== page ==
bug#41321: 27.0.91; Emacs aborts due to invalid pseudovector objects

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bug#41321: 27.0.91; Emacs aborts due to invalid pseudovector objects

Pip Cet
On Sat, May 16, 2020 at 10:34 AM Eli Zaretskii <[hidden email]> wrote:
> So far, I've seen this in a C Mode buffer reverted because "git pull"
> brought a modified version, and in an Info mode buffer reverted
> because the manual was rebuilt after the Texinfo sources were
> modified.  In the latter case I captured a backtrace, see below.
>
> The problem seem to involve invalid markers, perhaps markers that were
> unchained and put on the free list

Even unchained markers shouldn't be put on the free list as long as
they're still reachable, so I suspect the problem is more likely to be
caused by that.

> (witness the PVEC_FREE object that
> caused the abort in the backtrace below, where Emacs seems to be
> trying to display an error message about an invalid marker).

What I would do next is run with a breakpoint on wrong_type_argument
(if that's impossible, change the code in CHECK_MARKER to abort upon
encountering a PVEC_FREE vector) to see where the reference to the
freed pseudovector came from. An undo list, maybe?



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bug#41321: 27.0.91; Emacs aborts due to invalid pseudovector objects

Eli Zaretskii
> From: Pip Cet <[hidden email]>
> Date: Sun, 17 May 2020 10:56:28 +0000
> Cc: [hidden email]
>
> What I would do next is run with a breakpoint on wrong_type_argument
> (if that's impossible, change the code in CHECK_MARKER to abort upon
> encountering a PVEC_FREE vector) to see where the reference to the
> freed pseudovector came from. An undo list, maybe?

I'm already running with such a breakpoint, let's how it will catch
something.



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bug#41321: 27.0.91; Emacs aborts due to invalid pseudovector objects

Eli Zaretskii
> Date: Sun, 17 May 2020 18:28:04 +0300
> From: Eli Zaretskii <[hidden email]>
> Cc: [hidden email]
>
> I'm already running with such a breakpoint, let's how it will catch
> something.                                        ^^^

Should have been "hope".  Sorry.



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bug#41321: 27.0.91; Emacs aborts due to invalid pseudovector objects

Eli Zaretskii
> Date: Fri, 22 May 2020 10:22:56 +0300
> From: Eli Zaretskii <[hidden email]>
> Cc: [hidden email]
>
> Since the previous call to before-change-functions already used the
> same overlay markers, I suspect that the call to
> before-change-functions caused the memory to be unmapped (perhaps due
> to GC).

FTR: I am now running the 27.0.91 pretest with the patch for bug#40661
applied.  It's a long shot, since the problem here is not with
pointers to buffer text, but I just want to be sure I didn't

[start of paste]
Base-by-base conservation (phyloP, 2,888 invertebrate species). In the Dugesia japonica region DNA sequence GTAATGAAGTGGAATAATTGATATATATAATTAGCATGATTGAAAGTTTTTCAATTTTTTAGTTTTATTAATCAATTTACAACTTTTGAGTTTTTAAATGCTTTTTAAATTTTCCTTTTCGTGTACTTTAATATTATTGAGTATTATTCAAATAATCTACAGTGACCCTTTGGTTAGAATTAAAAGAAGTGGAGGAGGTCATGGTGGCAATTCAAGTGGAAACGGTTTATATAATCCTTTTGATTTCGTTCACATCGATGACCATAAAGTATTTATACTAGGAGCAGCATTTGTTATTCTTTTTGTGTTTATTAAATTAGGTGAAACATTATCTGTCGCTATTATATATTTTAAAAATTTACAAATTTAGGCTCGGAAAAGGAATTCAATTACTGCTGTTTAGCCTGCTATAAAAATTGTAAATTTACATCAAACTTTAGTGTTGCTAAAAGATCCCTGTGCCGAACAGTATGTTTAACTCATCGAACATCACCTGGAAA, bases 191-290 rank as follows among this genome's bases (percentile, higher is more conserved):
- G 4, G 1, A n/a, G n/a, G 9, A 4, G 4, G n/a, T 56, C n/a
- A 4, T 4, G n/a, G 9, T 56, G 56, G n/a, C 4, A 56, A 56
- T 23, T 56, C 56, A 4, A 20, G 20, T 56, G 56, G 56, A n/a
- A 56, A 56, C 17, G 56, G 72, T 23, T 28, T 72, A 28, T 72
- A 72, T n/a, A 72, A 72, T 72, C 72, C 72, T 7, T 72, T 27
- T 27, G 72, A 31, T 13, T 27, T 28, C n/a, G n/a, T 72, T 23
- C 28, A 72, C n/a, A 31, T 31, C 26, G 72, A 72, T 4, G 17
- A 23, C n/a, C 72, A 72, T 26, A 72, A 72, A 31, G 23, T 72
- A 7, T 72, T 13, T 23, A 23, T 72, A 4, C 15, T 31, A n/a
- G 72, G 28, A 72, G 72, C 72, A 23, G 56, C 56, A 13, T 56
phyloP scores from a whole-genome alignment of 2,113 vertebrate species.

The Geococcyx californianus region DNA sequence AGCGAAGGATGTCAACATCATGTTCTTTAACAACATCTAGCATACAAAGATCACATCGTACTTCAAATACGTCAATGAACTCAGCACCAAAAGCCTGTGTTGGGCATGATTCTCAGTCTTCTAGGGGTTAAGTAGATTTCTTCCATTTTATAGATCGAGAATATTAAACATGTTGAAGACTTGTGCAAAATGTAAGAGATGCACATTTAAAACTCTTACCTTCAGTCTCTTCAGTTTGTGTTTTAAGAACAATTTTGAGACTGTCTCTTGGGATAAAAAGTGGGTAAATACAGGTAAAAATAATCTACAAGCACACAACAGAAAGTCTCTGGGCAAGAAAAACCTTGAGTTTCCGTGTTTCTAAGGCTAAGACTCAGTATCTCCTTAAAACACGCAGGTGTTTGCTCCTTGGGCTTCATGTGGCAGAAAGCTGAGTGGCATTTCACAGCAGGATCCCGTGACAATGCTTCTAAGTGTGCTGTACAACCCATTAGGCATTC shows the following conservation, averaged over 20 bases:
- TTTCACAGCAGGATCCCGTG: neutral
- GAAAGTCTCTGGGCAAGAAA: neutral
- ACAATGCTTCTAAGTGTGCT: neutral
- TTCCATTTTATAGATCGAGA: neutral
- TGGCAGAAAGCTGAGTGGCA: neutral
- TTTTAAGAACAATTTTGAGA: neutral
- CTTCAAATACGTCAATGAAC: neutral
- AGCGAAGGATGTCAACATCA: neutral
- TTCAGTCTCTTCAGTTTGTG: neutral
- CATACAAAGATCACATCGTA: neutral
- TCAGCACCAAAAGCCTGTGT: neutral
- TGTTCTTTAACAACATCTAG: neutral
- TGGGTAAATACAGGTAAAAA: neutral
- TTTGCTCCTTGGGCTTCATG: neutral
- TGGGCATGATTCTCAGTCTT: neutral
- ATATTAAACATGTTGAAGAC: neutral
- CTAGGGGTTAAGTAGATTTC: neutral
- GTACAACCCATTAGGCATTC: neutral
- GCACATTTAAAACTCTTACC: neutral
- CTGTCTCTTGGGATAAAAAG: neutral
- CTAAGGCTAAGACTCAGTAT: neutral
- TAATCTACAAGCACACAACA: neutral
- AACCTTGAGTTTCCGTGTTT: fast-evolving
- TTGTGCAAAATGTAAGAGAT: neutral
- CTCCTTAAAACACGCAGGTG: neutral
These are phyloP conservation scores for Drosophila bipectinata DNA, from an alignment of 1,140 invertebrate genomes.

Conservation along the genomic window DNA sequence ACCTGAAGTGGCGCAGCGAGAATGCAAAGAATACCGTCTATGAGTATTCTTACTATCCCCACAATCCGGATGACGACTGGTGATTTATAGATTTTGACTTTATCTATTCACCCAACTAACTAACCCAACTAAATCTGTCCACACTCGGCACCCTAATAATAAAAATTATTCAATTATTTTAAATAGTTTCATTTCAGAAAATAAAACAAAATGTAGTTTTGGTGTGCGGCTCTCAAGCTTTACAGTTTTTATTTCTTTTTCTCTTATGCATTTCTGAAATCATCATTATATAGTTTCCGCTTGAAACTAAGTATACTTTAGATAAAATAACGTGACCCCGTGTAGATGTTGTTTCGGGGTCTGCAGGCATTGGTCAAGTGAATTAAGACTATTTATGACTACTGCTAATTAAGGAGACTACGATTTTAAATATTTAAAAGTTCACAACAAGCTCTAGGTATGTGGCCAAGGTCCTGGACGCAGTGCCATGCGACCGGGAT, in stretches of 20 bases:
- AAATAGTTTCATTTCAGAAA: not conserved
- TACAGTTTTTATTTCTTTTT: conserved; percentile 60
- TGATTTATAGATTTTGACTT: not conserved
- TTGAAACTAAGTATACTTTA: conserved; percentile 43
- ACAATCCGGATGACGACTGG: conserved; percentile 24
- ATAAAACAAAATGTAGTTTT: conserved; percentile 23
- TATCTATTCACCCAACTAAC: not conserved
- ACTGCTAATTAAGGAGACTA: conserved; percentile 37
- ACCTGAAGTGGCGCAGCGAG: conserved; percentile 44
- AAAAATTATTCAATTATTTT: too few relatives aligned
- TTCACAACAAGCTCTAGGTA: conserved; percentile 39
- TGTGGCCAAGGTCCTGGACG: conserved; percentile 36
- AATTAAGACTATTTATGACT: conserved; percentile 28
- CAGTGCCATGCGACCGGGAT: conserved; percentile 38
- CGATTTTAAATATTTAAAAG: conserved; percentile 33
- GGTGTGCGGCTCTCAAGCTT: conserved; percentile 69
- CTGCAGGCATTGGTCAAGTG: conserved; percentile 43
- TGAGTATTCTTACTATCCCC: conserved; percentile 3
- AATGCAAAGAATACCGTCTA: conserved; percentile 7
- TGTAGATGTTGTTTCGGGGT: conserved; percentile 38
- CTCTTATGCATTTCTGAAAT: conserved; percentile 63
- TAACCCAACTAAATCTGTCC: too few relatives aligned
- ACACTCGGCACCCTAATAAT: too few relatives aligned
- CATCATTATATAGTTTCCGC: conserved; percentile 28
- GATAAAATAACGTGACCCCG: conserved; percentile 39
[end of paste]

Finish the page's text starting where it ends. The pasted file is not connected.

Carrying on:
rediscover a complicated way to reproduce that bug ;-)



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bug#41321: 27.0.91; Emacs aborts due to invalid pseudovector objects

Eli Zaretskii
In reply to this post by Eli Zaretskii
> From: Andrea Corallo <[hidden email]>
> Cc: [hidden email], Stefan Monnier <[hidden email]>,
>         [hidden email]
> Date: Fri, 22 May 2020 08:35:55 +0000
>
> I'be curious of the outcome if you had a look to your 'garbage_collect'
> assembly to investigate the possible relation with 41357 as suggested
> here
> https://lists.gnu.org/archive/html/bug-gnu-emacs/2020-05/msg01095.html

Sorry, I'm not sure I understand what you mean by the above.  Did you
mean whether I disassembled garbage_collect and looked at the code?
If so, the answer is NO, I didn't yet have time for that.

However, given the latest findings, I now doubt even more that the
issue you identified can have any relation to this problem.  As seen
by the backtrace I've shown in my last message, the buffer's overlay
list has invalid overlay objects at the point of the crash.  The 2
pointers to the overlay lists of a buffer are unconditionally marked
in mark_buffer, so I don't see how problems in GC with Lisp objects in
registers could interfere in this case.  Am I missing something?



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bug#41321: 27.0.91; Emacs aborts due to invalid pseudovector objects

Pip Cet
In reply to this post by Eli Zaretskii
On Fri, May 22, 2020 at 7:22 AM Eli Zaretskii <[hidden email]> wrote:
>   (gdb) p current_buffer->overlays_before
>   $28 = (struct Lisp_Overlay *) 0x170cb080
>   (gdb) p $28->start
>   $29 = XIL(0xa0000000170cb040)
>   (gdb) xtype
>   Lisp_Vectorlike
>   Cannot access memory at address 0x18ac04f8

Note that didn't try to print $29, but the original invalid marker. In
particular, I believe 0x170cb040 is a pointer to a valid marker.

>   (gdb) p $28->next
>   $30 = (struct Lisp_Overlay *) 0x13050320
>   (gdb) p $28->next->start
>   $31 = XIL(0xa000000016172310)
>   (gdb) xtype
>   Lisp_Vectorlike
>   Cannot access memory at address 0x18ac04f8

Same here.

If you could disassemble signal_before_change, we'd know whether
start_marker and end_marker live in callee-saved registers, and thus
whether this is likely to be Andrea's bug.



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bug#41321: 27.0.91; Emacs aborts due to invalid pseudovector objects

Eli Zaretskii
> From: Pip Cet <[hidden email]>